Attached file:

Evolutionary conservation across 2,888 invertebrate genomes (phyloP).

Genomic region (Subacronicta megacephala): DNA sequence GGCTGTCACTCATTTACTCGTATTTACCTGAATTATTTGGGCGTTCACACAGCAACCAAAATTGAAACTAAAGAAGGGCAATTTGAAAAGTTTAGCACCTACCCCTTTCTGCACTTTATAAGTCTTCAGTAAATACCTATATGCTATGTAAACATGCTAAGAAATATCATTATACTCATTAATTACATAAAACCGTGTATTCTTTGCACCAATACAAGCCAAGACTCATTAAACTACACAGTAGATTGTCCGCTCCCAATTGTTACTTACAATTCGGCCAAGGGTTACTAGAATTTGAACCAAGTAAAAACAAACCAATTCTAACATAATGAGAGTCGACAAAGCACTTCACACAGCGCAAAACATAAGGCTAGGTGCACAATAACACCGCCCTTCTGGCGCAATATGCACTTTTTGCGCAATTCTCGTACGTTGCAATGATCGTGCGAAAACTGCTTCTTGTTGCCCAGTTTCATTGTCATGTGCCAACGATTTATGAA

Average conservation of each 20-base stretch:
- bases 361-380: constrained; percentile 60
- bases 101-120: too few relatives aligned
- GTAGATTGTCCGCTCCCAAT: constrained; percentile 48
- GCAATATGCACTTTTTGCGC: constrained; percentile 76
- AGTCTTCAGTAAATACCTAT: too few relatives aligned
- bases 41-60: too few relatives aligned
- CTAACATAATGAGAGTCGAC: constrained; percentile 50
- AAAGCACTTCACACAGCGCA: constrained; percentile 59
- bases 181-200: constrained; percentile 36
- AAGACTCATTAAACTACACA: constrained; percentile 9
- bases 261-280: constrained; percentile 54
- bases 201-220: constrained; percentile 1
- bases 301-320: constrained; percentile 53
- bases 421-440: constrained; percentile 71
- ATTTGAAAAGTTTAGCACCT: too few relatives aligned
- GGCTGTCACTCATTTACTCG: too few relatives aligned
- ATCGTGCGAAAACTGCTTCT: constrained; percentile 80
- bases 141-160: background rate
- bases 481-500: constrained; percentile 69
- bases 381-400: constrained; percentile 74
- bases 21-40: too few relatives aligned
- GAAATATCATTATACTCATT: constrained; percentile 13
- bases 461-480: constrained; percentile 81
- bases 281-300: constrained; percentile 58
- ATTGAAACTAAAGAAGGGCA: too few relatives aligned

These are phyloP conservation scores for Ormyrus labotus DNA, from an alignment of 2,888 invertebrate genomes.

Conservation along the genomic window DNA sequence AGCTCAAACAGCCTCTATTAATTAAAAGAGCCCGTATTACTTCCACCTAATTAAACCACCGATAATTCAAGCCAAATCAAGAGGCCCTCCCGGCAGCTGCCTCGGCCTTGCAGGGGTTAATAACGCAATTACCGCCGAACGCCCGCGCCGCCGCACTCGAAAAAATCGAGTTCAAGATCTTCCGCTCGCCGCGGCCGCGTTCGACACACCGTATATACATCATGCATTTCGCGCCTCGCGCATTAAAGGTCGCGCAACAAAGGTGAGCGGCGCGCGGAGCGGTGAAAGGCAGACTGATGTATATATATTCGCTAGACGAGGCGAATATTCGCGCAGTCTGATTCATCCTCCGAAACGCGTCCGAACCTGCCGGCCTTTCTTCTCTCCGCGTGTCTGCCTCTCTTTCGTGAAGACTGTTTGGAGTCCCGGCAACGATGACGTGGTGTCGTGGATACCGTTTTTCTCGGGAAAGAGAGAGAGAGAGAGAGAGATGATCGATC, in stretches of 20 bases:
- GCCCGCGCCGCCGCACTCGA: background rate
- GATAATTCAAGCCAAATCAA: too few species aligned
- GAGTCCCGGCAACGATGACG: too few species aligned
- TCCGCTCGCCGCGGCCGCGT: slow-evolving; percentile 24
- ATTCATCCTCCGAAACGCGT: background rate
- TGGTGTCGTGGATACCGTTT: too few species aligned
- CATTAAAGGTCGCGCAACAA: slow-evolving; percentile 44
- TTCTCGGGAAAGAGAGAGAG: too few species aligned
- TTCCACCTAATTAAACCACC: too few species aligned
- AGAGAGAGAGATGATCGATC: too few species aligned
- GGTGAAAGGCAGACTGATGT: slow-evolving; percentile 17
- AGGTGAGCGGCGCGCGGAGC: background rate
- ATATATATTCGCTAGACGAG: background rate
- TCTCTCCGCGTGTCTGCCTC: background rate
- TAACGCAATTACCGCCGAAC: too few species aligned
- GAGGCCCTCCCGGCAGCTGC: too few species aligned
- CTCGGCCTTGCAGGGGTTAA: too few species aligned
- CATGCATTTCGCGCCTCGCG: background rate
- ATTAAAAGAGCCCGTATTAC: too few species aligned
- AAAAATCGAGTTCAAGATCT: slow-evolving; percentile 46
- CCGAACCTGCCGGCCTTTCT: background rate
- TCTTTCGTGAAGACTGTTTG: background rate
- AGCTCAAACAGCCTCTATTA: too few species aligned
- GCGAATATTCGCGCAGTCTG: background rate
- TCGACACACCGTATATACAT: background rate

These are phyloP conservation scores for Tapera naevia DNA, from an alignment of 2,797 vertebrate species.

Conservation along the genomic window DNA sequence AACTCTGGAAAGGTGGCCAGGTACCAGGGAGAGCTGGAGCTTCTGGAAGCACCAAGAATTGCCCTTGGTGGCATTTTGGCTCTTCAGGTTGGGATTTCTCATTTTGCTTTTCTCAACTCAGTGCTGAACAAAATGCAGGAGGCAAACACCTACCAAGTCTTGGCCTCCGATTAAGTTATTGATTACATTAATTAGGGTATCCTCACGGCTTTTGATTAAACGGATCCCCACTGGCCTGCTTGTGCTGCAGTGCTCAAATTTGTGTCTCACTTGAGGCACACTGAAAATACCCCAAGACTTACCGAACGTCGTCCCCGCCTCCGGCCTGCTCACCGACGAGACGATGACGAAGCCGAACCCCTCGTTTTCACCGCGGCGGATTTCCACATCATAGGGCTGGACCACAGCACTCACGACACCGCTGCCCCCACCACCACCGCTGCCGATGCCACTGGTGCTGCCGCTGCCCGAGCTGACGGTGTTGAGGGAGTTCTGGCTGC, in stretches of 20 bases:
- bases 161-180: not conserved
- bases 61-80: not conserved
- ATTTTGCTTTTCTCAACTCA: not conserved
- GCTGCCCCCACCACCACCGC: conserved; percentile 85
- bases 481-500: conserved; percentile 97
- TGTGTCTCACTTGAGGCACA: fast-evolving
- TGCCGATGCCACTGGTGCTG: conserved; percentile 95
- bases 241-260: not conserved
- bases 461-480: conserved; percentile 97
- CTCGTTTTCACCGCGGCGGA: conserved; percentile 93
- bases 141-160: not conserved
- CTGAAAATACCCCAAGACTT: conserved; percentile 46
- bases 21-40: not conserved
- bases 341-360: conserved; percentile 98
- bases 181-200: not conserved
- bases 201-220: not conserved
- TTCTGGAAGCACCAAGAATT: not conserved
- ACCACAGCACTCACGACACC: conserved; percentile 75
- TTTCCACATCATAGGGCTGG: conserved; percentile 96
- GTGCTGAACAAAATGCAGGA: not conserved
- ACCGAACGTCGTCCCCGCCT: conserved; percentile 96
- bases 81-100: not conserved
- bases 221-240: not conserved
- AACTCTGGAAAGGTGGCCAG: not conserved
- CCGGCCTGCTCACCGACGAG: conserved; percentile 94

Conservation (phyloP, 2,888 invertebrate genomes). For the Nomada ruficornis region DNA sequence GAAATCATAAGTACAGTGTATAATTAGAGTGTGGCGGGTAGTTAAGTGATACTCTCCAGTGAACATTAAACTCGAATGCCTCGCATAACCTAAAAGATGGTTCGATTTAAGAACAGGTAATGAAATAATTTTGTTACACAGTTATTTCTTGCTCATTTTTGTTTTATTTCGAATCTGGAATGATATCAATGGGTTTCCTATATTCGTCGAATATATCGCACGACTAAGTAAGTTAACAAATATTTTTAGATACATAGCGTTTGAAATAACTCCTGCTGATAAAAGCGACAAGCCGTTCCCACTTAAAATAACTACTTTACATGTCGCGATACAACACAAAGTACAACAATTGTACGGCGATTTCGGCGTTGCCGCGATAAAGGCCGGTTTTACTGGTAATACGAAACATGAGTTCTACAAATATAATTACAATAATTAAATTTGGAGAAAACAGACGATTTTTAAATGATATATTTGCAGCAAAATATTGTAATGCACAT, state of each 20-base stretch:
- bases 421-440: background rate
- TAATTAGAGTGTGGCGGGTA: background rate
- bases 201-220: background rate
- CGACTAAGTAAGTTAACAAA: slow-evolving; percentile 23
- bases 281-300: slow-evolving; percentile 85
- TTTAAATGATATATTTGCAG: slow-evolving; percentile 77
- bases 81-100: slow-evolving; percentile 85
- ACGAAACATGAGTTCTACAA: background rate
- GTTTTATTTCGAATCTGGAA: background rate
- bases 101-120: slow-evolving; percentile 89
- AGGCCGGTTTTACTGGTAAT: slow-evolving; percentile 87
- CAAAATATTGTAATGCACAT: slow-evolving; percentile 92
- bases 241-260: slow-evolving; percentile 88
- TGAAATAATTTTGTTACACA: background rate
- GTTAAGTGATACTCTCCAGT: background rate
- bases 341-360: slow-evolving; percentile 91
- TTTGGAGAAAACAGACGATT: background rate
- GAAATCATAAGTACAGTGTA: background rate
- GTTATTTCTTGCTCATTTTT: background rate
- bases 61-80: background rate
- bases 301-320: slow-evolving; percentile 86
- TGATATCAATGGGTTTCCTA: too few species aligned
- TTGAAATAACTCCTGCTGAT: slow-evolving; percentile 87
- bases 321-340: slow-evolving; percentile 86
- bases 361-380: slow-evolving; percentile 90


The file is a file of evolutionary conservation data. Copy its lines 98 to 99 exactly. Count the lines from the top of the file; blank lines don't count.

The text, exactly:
- GTTAAGTGATACTCTCCAGT: background rate
- bases 341-360: slow-evolving; percentile 91